Fear is the most basic survival instinct. If a child without pronounced neurological disorders like autism is unable to register something so basic to the rest of the human species, perhaps this should make psychologists pause and take notice?

Jon Ronson in his latest book, The Psychopath Test: A Journey Through the Madness Industry says the following:
Bob [Hare] said it's always a nice surprise when a psychopath speaks openly about their inability to feel emotions. Most of them pretend to feel. When they see us non-psychopaths crying or scared or moved by human suffering, or whatever, they think it's fascinating. They study us and learn how to ape us, like space creatures trying to blend in, but if we keep our eyes open, we can spot the fakery. (p. 100-101)

Sylvers and his coauthors, Patricia A. Brennan and Scott O. Lilienfeld of Emory University, wondered if something deeper was going on than a failure to pay attention. They recruited boys in the Atlanta area who got in a lot of trouble at home and school, and gave them and their parents a questionnaire about some aspects of psychopathy. For example, they asked the boys whether they felt guilty when they hurt other people. The researchers were most interested in "callous unemotionality" - a lack of regard for others' feelings. Children who rank high on callous unemotionality are at risk of developing psychopathy later.

In this experiment, each boy watched a screen that showed a different picture to each eye. One eye saw abstract shapes in constant motion.

In the other eye, a still image of a face was faded up extremely quickly - even before subjects could consciously attend to it - while the abstract shapes were faded out just as quickly. The brain is drawn to the moving shapes, while the face is harder to notice. Each face showed one of four expressions: fearful, disgusted, happy, or neutral. The child was supposed to push a button when he saw the face.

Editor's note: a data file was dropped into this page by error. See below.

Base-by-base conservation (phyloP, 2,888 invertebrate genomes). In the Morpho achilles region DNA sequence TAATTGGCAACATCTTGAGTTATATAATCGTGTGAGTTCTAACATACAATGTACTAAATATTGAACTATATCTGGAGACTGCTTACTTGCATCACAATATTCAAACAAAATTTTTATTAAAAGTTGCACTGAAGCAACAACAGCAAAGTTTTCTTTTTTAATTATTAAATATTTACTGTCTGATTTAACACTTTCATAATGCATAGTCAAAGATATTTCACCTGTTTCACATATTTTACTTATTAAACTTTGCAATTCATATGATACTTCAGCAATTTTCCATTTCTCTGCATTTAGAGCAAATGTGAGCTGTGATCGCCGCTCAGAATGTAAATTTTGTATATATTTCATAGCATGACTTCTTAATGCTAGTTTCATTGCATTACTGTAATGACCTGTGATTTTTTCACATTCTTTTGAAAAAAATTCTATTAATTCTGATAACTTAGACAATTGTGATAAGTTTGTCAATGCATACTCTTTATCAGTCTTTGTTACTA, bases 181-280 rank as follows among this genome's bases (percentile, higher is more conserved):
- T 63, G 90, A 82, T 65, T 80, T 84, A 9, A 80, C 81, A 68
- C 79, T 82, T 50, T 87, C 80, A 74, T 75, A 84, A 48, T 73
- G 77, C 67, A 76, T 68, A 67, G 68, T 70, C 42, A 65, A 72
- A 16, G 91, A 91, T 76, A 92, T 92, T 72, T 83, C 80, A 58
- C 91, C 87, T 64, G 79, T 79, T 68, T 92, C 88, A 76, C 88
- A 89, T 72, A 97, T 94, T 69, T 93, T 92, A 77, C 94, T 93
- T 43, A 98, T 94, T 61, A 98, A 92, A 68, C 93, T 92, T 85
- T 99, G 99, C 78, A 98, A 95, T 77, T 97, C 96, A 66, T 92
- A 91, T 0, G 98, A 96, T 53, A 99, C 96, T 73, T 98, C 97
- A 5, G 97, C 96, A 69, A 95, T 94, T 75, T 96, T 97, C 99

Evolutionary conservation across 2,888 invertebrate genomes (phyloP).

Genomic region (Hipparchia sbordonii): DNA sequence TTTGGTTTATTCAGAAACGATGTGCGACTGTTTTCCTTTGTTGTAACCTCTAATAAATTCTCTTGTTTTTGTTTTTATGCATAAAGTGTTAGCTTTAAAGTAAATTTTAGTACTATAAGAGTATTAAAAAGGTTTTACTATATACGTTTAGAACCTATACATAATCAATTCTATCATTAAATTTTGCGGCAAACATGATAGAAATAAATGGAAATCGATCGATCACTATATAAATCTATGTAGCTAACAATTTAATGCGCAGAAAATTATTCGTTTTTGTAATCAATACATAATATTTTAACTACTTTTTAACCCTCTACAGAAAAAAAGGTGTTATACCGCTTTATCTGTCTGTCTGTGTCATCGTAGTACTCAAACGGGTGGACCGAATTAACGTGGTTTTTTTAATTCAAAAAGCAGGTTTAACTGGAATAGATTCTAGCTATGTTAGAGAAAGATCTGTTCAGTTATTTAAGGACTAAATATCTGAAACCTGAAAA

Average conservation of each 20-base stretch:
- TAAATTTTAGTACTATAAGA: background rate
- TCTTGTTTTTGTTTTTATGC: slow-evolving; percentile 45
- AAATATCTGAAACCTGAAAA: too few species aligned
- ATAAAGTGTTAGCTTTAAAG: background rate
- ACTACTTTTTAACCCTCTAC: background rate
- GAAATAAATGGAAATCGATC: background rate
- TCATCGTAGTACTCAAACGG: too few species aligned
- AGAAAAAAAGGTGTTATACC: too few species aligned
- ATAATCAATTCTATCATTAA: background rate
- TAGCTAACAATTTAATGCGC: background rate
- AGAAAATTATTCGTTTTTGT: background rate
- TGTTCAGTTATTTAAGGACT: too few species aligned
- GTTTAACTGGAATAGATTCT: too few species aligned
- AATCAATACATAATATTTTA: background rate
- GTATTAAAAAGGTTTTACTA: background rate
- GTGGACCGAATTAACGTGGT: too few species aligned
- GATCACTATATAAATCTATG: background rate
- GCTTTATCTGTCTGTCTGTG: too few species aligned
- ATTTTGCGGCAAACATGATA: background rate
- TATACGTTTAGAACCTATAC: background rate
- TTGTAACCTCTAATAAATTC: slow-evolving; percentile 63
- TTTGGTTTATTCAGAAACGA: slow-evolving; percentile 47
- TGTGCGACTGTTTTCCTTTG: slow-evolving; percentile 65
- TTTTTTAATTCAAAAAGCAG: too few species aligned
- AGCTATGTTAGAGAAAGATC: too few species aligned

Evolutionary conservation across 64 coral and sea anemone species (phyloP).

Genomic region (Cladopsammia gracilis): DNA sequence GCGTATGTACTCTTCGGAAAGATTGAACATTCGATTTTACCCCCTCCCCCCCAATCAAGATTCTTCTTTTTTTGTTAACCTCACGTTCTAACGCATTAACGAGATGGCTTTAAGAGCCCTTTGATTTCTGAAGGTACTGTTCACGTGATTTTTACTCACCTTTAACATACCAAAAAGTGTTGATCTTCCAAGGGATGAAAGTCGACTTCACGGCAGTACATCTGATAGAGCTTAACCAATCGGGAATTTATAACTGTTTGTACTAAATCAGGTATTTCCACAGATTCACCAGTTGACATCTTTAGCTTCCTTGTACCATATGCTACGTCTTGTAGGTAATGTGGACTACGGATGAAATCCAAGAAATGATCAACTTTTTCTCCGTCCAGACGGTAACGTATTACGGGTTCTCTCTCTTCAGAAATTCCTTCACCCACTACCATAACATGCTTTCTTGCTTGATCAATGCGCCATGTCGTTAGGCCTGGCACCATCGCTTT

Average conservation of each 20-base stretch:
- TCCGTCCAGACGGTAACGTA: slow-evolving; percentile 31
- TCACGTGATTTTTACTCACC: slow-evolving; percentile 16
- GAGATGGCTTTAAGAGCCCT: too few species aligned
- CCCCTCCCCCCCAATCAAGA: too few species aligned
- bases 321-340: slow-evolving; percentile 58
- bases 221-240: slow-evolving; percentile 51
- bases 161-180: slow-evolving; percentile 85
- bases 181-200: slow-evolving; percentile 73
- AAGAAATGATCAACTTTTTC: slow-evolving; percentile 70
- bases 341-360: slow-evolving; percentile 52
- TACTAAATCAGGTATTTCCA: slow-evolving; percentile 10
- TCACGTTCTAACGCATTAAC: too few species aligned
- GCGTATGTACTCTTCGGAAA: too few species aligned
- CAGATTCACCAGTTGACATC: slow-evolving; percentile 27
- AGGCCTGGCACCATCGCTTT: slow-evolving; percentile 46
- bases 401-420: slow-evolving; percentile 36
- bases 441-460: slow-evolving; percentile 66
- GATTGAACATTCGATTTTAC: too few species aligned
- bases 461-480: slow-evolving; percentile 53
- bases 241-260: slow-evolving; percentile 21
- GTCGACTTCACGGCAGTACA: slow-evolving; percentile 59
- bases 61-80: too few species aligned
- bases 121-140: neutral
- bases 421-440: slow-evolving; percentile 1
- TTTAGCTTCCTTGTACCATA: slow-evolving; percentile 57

Healthy people notice a fearful face faster than they notice a neutral or happy face, but this was not the case in children who scored high on callous unemotionality. In fact, the higher the score, the slower they were to react to a fearful face.

The important point here, Sylvers says, is that the children's reaction to the face was unconscious. Healthy people are "reacting to a threat even though they're not aware of it." That suggests that teaching children to pay attention to faces won't help solve the underlying problems of psychopathy, because the difference happens before attention comes into play. "I think it's just going to take a lot more research to figure out what you can do - whether it's parenting, psychological interventions, or pharmacological therapy. At this point, we just don't know," Sylvers says.


Comment: The problem is that "a lot more research" based on incorrect premises is only going to further muddy the waters. And perhaps that's the intention as long as we have psychopaths ruling our world?

But if our "leading psychologists" were to conduct a real and unbiased research, it would become clear that psychopaths are different. They have the shape of a human, the outer form. They walk, talk, speak, eat, and breathe. But when it comes to the inner essence that makes us human, that part of another that we come to love and appreciate, they are not human. They are an intraspecies predator, and no amount of psychological intervention or pharmacological therapy is going to change that.


The researchers also found that children in the study tended to respond more slowly to faces showing disgust, another threatening emotion - in this case, one that suggests something is toxic or otherwise wrong. Sylvers says psychological scientists should consider that psychopathy may not be related just to fearlessness, but to a more general problem with processing threats.